The terror : civil war in the French Revolution /
David Andress.
London : Little, Brown, c2005.
437 p., [16] p. of plates : col. ill., maps, ports. (some col.) ; 24 cm.
0316861812 (hbk.)
More Details
London : Little, Brown, c2005.
0316861812 (hbk.)
catalogue key
Includes bibliographical references and index.
A Look Inside
This item was reviewed in:
New York Times Book Review, May 2006
To find out how to look for other reviews, please see our guides to finding book reviews in the Sciences or Social Sciences and Humanities.
Bowker Data Service Summary
In this work, David Andress examines the French Revolution - the birth of a new ideological age and the bloody emergence of Europe's first political terrorists.
Main Description
The French Revolution marks the foundation of the modern political world. It was in the crucible of the Revolution that the political forces of conservatism, liberalism and socialism began to find their modern forms, and it was the Revolution that first asserted the claims of universal individual rights on which our current understandings of citizenship are based. But the Terror was, as much as anything else, a civil war, and such wars are always both brutal and complex. The guillotine in Paris claimed some 1500 official victims, but executions of captured counter-revolutionary rebels ran into the tens of thousands, and deaths in the areas of greatest conflict probably ran into six figures, with indiscriminate massacres being perpetrated by both sides. The story of the Terror is a story of grand political pronouncements, uprisings and insurrections, but also a story of survival against hunger, persecution and bewildering ideological demands, a story of how a state, even with the noblest of intentions, can turn on its people and almost crush them.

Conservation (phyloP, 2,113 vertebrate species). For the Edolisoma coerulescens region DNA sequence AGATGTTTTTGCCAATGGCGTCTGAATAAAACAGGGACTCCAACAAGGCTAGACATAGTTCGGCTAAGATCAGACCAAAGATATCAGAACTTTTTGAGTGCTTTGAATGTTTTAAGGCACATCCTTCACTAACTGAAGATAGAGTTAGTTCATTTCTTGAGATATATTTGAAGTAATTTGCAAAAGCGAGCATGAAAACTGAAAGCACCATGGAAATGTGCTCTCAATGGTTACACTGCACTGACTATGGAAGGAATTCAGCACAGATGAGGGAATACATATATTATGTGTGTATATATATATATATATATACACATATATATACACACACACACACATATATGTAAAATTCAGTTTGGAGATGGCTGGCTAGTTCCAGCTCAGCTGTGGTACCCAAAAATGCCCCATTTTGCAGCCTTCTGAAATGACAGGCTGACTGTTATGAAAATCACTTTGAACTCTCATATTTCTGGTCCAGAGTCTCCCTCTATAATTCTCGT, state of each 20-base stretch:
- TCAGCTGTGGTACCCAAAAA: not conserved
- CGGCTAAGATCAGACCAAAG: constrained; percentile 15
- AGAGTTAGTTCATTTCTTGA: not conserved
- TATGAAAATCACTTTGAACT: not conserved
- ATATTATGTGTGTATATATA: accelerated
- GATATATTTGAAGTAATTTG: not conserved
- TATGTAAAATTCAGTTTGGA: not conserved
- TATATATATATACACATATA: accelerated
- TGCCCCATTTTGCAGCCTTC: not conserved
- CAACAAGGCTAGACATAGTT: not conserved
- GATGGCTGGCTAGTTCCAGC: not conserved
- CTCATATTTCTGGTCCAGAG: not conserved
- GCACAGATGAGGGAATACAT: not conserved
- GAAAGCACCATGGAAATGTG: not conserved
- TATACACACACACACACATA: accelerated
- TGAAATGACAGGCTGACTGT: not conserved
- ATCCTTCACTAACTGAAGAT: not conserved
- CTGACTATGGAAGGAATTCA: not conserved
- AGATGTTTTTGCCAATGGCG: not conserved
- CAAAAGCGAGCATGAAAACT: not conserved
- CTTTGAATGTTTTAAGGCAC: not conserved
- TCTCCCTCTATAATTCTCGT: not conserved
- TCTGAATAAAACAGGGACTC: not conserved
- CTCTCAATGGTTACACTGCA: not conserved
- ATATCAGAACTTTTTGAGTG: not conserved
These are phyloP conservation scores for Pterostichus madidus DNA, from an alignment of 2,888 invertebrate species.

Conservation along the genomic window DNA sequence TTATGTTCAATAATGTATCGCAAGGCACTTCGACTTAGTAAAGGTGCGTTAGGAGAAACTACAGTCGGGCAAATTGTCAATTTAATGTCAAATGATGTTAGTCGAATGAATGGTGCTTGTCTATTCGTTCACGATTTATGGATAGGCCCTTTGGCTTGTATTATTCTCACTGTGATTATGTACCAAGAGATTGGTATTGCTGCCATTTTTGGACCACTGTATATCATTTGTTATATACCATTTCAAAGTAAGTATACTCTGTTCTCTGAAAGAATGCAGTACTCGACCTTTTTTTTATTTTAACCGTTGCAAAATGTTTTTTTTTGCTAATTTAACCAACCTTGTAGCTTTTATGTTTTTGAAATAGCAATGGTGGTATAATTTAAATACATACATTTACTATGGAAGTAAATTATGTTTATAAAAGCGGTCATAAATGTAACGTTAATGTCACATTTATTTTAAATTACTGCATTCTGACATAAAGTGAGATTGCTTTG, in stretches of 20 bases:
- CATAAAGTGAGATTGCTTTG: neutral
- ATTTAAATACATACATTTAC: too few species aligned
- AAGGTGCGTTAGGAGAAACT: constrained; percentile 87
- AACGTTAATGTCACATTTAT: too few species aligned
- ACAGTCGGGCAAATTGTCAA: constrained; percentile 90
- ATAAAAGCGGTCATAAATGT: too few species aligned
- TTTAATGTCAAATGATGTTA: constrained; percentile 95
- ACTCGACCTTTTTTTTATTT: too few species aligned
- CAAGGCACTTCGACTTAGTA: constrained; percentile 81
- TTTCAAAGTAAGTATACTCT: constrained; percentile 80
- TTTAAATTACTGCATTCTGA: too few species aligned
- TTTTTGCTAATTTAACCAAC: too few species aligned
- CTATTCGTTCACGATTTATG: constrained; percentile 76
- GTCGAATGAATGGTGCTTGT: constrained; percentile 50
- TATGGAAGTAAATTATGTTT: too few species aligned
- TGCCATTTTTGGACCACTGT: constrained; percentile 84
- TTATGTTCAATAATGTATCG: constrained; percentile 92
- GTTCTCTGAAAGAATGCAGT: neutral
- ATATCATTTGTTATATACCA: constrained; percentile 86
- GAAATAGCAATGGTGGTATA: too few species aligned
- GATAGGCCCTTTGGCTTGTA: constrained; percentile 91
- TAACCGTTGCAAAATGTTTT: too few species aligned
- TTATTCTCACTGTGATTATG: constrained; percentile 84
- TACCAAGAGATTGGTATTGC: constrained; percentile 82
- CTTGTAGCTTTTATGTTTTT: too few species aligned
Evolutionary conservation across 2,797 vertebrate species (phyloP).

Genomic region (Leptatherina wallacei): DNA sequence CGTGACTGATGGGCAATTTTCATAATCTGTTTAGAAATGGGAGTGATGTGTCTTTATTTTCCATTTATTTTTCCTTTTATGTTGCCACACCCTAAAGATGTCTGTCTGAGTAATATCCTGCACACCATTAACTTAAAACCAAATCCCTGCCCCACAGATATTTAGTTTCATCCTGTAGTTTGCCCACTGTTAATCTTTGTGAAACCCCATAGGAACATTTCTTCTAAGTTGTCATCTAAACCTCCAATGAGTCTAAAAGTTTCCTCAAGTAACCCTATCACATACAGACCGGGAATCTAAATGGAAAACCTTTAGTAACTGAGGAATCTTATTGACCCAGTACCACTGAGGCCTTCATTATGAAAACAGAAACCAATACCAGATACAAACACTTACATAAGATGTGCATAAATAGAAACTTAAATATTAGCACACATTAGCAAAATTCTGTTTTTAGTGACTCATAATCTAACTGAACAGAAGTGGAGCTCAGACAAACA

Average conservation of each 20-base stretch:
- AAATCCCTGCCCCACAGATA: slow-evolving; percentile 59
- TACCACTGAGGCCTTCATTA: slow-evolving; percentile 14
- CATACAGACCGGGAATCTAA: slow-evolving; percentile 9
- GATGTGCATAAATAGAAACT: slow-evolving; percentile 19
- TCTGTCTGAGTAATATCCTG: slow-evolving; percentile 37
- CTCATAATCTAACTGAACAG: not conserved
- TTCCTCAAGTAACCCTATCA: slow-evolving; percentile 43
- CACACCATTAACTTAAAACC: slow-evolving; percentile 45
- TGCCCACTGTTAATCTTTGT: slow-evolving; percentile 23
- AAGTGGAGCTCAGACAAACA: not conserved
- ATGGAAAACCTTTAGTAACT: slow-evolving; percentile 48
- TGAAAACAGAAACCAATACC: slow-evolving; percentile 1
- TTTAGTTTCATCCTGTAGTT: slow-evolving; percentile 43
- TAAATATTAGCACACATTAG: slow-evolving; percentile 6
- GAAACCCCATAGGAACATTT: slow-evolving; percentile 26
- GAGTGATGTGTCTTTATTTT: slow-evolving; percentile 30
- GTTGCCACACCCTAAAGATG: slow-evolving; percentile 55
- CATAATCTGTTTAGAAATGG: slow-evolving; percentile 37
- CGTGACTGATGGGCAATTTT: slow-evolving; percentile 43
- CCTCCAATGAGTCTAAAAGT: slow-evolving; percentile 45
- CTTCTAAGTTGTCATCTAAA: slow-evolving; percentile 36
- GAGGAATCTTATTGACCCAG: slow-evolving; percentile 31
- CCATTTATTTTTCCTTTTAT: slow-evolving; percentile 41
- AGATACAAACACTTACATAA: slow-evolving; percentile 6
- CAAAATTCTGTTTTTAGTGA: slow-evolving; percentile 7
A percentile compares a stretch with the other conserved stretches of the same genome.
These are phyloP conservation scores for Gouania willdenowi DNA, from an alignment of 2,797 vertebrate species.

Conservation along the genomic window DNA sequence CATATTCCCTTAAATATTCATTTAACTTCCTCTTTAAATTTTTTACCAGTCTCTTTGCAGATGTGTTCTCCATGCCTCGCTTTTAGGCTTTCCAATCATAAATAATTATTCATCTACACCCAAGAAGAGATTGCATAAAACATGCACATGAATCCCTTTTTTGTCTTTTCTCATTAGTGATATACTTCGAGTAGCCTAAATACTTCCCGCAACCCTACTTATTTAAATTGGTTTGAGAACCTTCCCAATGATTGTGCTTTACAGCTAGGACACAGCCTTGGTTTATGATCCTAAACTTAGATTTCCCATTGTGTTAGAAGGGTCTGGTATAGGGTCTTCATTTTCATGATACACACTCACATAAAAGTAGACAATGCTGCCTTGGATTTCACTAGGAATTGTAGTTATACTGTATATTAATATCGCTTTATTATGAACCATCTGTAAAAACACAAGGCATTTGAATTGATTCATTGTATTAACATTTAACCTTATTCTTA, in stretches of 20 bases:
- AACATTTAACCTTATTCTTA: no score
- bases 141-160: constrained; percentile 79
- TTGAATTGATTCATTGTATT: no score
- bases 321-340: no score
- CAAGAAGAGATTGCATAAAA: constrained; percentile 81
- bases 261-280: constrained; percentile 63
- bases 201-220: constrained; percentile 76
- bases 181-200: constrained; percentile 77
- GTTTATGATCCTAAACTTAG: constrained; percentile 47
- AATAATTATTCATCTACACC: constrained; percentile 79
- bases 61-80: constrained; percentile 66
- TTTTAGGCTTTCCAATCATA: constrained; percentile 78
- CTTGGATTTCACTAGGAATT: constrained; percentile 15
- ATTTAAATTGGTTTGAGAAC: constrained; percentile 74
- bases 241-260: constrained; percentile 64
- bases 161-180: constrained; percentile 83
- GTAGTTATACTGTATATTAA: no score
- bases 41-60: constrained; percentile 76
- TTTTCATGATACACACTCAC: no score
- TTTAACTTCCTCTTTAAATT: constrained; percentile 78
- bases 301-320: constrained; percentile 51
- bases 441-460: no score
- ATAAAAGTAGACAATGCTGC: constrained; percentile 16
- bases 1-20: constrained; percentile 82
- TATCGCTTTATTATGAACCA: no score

Table of Contents
Night flightp. 9
Hankering after destructionp. 38
The fallp. 71
The September massacresp. 93
Dawn of a new agep. 116
Things fall apartp. 149
Holding the centrep. 178
Saturnaliap. 210
Faction and conspiracyp. 244
Glaciationp. 277
Triumph and collapsep. 312
Terror against terrorp. 345
Conclusionp. 371
Timeline of the French revolution to 1795p. 378
Table of Contents provided by Blackwell. All Rights Reserved.

This information is provided by a service that aggregates data from review sources and other sources that are often consulted by libraries, and readers. The University does not edit this information and merely includes it as a convenience for users. It does not warrant that reviews are accurate. As with any review users should approach reviews critically and where deemed necessary should consult multiple review sources. Any concerns or questions about particular reviews should be directed to the reviewer and/or publisher.

  link to old catalogue

Report a problem